Wednesday, February 19, 2014

Personality Disorder: 5 Ways To Prevent Raising A Child With One

Sitting in the den curled up on the taupe couch with a cream blanket I read my book by the light of a silvery crackle finish lamp next me in the dim room, the soft light permeating from it's pale gray shade… the flat screen television, it's volume low, played the local weather update on it's screen. Snips of a conversation my children were having with their father in the kitchen went high and low intermittently in the background. As I turned the page and tried to continue reading, something said distinctly jumped out at me from the next room in their conversation. I heard their father say darkly over the phone… "I'm not smiling right now. I don't have a smile on my face."

I paused, glancing up, craning my neck to see my children gathered at the pale table at the far end of the kitchen. Beyond them on the dark gray wall hung a huge oversized canvas that read 'Bless Our Home Family Food' in quaint lettering. Under the bright kitchen chandelier they looked perturbed and although I had missed whatever had been said by the children that had in their father's mind made him lack a smile on his face… inward I cringed.

Once again he was making
them feel responsible for his feelings. 

It wasn't their job to make him smile or not. 

It wasn't their job to make him happy. 

It wasn't their job to keep him that way. 

I bit my tongue and with a deep breath exhaled, continuing to read my book but once again that scenario showed that as parents we all need to be very aware of what words we use when we speak to our children.

There are common phrases used by people with Personality Disorders toward their children. These phrases are used to invalidate their children and their feelings. It actually highly ups the chances of creating a child who will later go on to become an adult with a Personality Disorder. With awareness we can subscribe to a healthy way to relate to our kids so we don't set them up to be deficit in relating to others and then continue the cycle of disorder for future generations.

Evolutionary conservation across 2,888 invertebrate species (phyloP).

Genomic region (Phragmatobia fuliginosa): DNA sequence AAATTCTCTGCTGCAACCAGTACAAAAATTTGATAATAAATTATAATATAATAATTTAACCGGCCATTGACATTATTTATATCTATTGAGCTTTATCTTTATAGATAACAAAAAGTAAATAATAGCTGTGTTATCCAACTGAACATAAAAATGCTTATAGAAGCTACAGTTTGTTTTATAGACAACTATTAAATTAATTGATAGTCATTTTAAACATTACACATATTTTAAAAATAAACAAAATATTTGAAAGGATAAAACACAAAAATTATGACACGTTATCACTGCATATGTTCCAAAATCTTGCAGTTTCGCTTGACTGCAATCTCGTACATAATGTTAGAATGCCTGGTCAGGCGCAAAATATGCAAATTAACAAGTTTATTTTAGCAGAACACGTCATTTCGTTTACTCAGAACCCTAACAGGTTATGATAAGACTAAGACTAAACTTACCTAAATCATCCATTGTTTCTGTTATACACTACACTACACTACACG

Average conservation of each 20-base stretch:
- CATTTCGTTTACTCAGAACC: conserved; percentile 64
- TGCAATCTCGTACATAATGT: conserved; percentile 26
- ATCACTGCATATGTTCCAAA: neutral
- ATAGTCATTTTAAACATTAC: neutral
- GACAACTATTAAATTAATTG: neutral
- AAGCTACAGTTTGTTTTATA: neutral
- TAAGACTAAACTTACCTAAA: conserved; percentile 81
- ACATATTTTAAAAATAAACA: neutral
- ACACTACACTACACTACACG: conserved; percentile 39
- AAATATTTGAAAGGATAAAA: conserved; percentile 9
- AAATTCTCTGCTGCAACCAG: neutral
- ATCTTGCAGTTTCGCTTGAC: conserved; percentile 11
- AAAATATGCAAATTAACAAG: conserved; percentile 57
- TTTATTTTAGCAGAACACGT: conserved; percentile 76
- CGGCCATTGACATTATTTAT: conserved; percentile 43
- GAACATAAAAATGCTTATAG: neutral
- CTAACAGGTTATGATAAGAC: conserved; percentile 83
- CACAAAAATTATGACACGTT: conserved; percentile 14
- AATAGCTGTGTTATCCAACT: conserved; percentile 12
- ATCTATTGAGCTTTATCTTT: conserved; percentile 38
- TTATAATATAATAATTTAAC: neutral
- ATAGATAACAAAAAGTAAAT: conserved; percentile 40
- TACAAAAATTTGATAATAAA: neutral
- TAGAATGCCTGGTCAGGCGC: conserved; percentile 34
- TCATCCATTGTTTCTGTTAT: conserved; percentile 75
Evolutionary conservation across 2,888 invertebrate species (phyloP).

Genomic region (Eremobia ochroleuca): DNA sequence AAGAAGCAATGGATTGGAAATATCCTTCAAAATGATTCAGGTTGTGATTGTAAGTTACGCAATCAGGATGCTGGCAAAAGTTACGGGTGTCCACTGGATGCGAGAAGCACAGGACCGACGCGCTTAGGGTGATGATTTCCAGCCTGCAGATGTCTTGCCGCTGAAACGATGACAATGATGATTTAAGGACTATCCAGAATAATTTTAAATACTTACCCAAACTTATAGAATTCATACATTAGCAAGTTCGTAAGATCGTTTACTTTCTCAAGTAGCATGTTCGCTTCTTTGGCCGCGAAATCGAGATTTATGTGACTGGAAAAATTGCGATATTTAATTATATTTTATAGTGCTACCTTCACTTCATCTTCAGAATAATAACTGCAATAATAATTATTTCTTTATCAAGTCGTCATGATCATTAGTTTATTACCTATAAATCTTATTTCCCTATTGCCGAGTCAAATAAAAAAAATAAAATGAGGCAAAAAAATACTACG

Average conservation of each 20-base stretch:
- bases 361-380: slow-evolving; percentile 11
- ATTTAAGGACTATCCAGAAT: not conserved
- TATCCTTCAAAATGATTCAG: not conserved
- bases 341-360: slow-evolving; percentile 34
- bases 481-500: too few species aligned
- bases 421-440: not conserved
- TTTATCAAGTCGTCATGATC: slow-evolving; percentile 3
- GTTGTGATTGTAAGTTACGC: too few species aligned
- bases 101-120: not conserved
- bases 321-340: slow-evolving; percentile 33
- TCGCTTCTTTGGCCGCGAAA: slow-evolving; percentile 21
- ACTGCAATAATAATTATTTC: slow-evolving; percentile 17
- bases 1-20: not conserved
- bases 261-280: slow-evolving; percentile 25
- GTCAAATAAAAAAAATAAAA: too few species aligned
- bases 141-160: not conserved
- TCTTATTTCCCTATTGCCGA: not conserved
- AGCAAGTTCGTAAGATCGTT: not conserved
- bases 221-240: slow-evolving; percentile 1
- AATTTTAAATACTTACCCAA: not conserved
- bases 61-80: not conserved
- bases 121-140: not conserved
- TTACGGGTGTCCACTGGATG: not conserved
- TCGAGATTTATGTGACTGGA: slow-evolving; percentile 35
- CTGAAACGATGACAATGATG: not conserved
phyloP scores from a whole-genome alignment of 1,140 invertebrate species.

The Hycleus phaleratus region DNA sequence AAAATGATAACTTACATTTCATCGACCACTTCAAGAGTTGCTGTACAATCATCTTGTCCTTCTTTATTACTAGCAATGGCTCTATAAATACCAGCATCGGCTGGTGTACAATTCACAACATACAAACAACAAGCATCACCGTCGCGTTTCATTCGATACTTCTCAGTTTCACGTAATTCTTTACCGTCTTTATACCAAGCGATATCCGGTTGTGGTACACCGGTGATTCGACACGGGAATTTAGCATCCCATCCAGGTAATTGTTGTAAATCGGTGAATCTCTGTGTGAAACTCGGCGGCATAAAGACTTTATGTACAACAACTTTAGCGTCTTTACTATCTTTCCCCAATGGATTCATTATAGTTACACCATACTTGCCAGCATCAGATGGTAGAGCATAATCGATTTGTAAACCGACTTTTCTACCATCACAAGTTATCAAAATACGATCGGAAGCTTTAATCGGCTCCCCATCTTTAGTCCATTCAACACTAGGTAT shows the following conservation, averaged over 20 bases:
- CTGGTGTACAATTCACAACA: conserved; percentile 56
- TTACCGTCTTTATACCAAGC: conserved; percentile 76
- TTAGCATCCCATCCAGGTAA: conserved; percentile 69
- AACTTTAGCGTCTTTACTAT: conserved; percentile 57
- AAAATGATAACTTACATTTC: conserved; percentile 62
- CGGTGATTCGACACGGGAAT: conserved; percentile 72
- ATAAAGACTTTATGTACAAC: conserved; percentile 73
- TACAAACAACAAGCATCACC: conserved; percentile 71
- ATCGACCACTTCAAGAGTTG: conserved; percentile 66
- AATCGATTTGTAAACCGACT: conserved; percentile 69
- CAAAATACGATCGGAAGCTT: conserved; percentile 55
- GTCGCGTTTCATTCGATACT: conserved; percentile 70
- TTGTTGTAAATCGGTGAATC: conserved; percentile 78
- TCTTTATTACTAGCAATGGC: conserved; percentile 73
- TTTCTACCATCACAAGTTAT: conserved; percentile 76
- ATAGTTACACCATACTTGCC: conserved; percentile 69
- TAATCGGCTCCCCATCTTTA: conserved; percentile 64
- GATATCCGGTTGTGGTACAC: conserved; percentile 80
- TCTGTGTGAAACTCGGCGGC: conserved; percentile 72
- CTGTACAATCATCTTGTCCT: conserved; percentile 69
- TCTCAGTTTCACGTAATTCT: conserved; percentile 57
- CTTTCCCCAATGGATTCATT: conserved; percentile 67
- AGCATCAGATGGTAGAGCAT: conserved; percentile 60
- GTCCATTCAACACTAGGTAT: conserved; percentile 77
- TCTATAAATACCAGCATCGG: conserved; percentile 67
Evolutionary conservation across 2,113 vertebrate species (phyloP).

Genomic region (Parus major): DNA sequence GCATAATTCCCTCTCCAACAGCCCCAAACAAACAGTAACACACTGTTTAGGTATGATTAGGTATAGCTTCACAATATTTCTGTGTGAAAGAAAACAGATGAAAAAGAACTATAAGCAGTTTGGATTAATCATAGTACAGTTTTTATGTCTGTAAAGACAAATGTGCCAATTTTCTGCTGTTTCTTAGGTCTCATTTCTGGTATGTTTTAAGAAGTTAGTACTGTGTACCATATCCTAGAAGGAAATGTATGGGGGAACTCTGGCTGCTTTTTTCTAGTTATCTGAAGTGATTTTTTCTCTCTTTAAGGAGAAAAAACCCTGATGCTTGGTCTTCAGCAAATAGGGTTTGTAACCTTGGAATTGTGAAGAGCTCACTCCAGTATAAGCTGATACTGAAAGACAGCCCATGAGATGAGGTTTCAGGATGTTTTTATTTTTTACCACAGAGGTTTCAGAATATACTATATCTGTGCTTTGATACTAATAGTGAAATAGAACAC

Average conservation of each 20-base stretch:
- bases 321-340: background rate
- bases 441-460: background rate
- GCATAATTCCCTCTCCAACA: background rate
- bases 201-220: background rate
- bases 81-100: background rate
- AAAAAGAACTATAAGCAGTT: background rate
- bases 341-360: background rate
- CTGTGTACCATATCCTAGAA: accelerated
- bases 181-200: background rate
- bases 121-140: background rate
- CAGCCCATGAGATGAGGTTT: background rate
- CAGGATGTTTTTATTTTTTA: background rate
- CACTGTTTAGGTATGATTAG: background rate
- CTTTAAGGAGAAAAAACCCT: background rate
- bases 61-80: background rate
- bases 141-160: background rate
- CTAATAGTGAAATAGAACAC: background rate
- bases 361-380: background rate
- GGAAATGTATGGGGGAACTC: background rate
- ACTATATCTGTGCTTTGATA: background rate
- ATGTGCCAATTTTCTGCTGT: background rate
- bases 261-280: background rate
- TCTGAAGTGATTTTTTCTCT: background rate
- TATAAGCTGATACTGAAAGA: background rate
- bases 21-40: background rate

1. Shutting down the child and his/her feelings. "Don't feel bad", "Don't be sad", "Don't be angry." "Don't cry."  All of these phrases are uttered by a parent who is either too uncomfortable in dealing with a child's upset or hurt or doesn't want to take the time to adequately address it. So they shut the child down and don't allow them to express themselves in a healthy manner as they should.

2. Comparison of siblings. One of the worst things a parent can do is compare their children (even step kids to biological, etc) to one another. Each child has his or her own strengths and weaknesses and comparing them only serves to tell your child: "You're not good enough", "You don't measure up", "And I'm disappointed in who you are." It kills the child's confidence and instead breeds low esteem.

3. Comparison of a parent. Telling your child (especially if you're divorced) that they are "just like your father!" or "You act just like your mother!" only serves to label the child as another person in the family. It invalidates the child as his or her own person and inhibits their growth in who they are meant to grow up to be of their own accord.

4. Asking "WHY?!" during times of distress. If your child is crying, the best thing to do is #1 COMFORT. Once the moment has passed and he or she is able to think logically a parent can say: "I can see something upset you. Would you like to talk about it?" Demanding to know why someone is crying when in the midst of it isn't productive. They are hurting and won't be able to accurately relay what exactly the issue is until they've calmed down.

5. Basing your feelings on their behavior. "I'm not happy right now." Really? What does that have to do with the issue at hand? Instead address your child's behavior: "I need you to treat me with respect. The words you are using toward me are not nice. Would you like to discuss this calmly?" This is a positive way to address the child (modeling healthy relational skills) and their behavior instead of twisting and spinning it back to be about you as the parent. No one cares if you have a smile or not, and a child who is acting out can be certain to not care… it's not their job to make you smile. Alternatively, when your child is sad or mad it's not healthy to tell them: "What do you need to do? Smile!" A parent is then basing their own mood/happiness on whether their child has a smile plastered on their face. This ruse may be used under the guise of "But I'm just trying to raise a POSITIVE child!" But it will backfire down the road.

© ~ 2014 

              To My Readers:  Thank you for reading, commenting and sharing! 

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